The syndrome affects both males and females and all ethnic groups. There are currently no cures or medical procedures that have proven to be effective in stopping the relentless hunger that children with Prader-Willi Syndrome experience. However, Tom said that the early diagnosis will certainly help Aston as he continues to develop.
Tom said that while his son has been a little slow in reaching certain milestones, he is making progress. Aston may not communicate as effectively verbally as other children his age, but he does know some words. He crawls, and he's even starting to be able to put some weight on his feet.
The boy is benefiting from growth hormone that could be effective in increasing height, improving body mass and metabolism, and boosting strength and energy.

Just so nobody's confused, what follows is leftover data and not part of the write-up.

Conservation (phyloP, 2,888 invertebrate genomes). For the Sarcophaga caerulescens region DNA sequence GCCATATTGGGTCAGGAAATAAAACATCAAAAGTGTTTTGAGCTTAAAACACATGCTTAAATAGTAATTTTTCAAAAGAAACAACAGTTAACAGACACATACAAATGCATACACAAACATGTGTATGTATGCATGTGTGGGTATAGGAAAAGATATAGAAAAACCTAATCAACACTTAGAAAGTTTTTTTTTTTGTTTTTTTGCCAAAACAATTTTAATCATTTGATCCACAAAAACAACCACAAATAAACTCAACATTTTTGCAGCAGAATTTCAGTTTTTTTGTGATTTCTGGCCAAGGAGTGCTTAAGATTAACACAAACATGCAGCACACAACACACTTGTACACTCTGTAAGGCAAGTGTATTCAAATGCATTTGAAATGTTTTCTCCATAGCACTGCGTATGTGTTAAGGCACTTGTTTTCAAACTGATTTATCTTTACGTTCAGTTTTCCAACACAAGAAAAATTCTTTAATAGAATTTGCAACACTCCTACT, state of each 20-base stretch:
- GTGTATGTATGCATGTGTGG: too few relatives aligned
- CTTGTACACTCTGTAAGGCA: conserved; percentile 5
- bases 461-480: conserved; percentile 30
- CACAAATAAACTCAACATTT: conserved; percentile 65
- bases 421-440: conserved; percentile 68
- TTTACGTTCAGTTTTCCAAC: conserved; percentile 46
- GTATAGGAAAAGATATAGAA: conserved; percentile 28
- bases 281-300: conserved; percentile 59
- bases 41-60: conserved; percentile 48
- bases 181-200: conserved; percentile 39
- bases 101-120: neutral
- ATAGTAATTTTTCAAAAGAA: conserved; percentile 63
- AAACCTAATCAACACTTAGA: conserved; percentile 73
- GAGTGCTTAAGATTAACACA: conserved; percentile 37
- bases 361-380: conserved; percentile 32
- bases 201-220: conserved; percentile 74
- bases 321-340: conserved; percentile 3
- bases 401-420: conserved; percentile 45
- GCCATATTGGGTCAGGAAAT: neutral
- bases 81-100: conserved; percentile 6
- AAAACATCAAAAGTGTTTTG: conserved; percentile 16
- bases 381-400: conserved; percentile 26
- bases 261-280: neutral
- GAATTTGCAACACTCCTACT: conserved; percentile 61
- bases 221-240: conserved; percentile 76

In February of this year, Aston was diagnosed with NF1 (Neurofibromatosis type 1), a tumor disorder of the nervous system. This is a very broad syndrome and it remains to be seen what long-term impact it might have on Aston's life. It has certainly slowed him from reaching certain childhood milestones.
Both of Aston's conditions are statistically rare. It defies the odds for one child to have both.
"I only know of two other children in the U.S. who have both," Tom explained. "There may be others that I don't know about, but it's definitely rare to have both."
As a result of the two ailments, Aston suffers from severe scoliosis. He is currently in a body cast to help correct this issue.